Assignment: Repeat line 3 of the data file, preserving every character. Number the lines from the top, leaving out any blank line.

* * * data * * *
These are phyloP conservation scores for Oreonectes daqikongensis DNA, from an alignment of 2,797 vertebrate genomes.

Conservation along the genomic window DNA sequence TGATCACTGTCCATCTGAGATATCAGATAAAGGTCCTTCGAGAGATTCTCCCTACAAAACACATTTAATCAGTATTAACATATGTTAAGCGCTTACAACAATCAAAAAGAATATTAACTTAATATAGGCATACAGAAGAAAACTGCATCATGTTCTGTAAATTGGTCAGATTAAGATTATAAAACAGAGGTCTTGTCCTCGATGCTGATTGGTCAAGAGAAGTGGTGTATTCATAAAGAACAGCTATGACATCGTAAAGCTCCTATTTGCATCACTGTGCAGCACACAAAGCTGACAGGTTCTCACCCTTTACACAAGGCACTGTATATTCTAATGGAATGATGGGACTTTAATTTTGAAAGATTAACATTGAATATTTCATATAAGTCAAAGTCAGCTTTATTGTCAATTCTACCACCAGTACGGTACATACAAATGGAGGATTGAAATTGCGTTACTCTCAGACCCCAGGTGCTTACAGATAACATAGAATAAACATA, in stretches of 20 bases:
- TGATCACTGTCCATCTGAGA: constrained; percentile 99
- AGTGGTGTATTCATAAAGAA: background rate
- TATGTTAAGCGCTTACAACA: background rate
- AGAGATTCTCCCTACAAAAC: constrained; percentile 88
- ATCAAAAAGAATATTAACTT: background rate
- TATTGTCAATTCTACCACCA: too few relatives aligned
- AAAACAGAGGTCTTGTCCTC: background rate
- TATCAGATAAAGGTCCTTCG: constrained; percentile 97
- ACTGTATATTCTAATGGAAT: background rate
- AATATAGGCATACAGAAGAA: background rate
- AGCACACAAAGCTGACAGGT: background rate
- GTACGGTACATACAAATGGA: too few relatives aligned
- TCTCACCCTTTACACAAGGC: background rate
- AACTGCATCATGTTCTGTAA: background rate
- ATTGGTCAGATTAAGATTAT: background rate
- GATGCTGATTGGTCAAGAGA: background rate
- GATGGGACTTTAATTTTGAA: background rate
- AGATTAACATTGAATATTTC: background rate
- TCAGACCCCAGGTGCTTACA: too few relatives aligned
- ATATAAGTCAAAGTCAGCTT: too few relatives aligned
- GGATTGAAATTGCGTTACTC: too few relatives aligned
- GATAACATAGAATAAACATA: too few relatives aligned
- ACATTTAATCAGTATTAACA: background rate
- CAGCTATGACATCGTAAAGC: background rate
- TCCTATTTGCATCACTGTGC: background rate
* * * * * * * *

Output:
- TGATCACTGTCCATCTGAGA: constrained; percentile 99